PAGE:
Crackdown on prisoner cell phones proves difficult

Print More

Mississippi prisons officials continue to wage an uphill battle to rid the corrections system of thousands of illegal cell phones in the hands of inmates.

In the past five years, more than 9 million texts and attempted transmissions have been intercepted from inmate cell phones at two state prisons, officials say.

“There’s got to be staff involvement,” says Marshall L. Fisher, commissioner of the state Department of Corrections, who also blames vendors and even people who throw the cell phones over security fences.

He termed the phones’ use by prisoners “a constant problem” afflicting correction facilities nationwide.

Earlier this year, a federal conspiracy case trial revealed that Mississippi prison inmates orchestrated murder, attempted murder, kidnapping, assault, money laundering, drug distribution and firearms trafficking all via illegal cell phones.

Testimony pointed to the wider problem within Mississippi’s 19,400 inmate population: Last year, more than 3,000 “contraband” phones were recovered with little doubt prison staff helps get them inside facilities, as Fisher said.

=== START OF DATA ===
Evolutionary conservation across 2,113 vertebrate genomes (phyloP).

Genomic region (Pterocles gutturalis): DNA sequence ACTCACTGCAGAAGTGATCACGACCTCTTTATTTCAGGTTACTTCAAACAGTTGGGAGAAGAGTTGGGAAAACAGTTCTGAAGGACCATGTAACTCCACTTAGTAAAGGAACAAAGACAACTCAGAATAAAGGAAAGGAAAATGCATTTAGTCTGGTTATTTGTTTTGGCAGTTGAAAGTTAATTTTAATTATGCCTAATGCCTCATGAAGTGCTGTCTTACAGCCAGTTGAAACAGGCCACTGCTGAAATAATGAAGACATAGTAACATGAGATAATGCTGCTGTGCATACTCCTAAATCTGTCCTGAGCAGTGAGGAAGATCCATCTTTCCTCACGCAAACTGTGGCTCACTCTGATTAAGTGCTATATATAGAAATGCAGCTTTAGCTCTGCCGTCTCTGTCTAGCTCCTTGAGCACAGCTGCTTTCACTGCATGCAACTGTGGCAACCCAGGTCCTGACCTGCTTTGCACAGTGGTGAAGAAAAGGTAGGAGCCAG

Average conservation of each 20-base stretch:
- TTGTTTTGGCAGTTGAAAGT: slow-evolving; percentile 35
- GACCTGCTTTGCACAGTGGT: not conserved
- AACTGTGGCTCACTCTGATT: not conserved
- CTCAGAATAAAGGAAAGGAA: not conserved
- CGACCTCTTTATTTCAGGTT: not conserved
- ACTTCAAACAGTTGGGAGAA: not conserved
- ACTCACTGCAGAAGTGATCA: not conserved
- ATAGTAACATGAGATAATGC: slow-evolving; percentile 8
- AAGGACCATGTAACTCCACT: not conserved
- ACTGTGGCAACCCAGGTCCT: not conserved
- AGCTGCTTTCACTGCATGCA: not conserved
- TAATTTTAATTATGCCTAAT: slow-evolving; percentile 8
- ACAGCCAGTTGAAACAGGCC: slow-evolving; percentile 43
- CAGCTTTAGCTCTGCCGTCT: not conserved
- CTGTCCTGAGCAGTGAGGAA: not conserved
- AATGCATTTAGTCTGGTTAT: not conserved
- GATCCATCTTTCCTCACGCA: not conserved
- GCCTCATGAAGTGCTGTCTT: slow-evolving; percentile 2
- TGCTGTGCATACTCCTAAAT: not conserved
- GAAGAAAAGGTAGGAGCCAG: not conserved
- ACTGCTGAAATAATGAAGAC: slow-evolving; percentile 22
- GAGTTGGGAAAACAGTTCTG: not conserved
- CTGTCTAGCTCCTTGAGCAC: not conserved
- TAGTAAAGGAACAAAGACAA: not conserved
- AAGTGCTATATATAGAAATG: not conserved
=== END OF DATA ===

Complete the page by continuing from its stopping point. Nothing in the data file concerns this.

Yet MDOC officials can only wonder how many more of these devices are in prisoners’ hands, used for communication and financial transactions.

“Coast to coast, everybody’s struggling with this problem,” said Fisher.

Cell phones are prohibited in all state and federal prisons in the U.S., sometimes even for top corrections officials.

Marshall L. Fisher, MDOC commissioner

MDOC

Marshall L. Fisher, MDOC commissioner

In April, Gov. Phil Bryant joined nine other governors asking the Federal Communications Commission for changes in how it handles illegal cell phones in prisons.

Other governors signing with Bryant were from South Carolina, Alabama, Georgia, Indiana, Maine, Nebraska, North Dakota, South Dakota and Utah.

“The FCC should act to streamline regulatory review processes and allow states to implement cost-efficient technology in prisons, where the installation of such technology will not sacrifice the safety of the general public,” the governors wrote in the letter sent to the FCC.

A spokesman for the FCC did not respond to Mississippi Today’s inquiry about progress on the governors’ request. MDOC spokesman Grace S. Fisher said she isn’t aware of any FCC response to her agency.

The most consistent solution, officials say, is to jam the cellular signal inside correctional facilities so no one can use the devices while inside.

However, Sean Smith, chief of Mississippi corrections investigations, said jamming phones is illegal and impractical.

“I’m inside the unit, and sometimes I need to make a call,” he said.

Smith also said a 1934 law allows only federal agencies to jam public airwaves. And cellphone companies argue that the jamming methods suggested by the states could interfere with emergency communications and other legal cellphone use.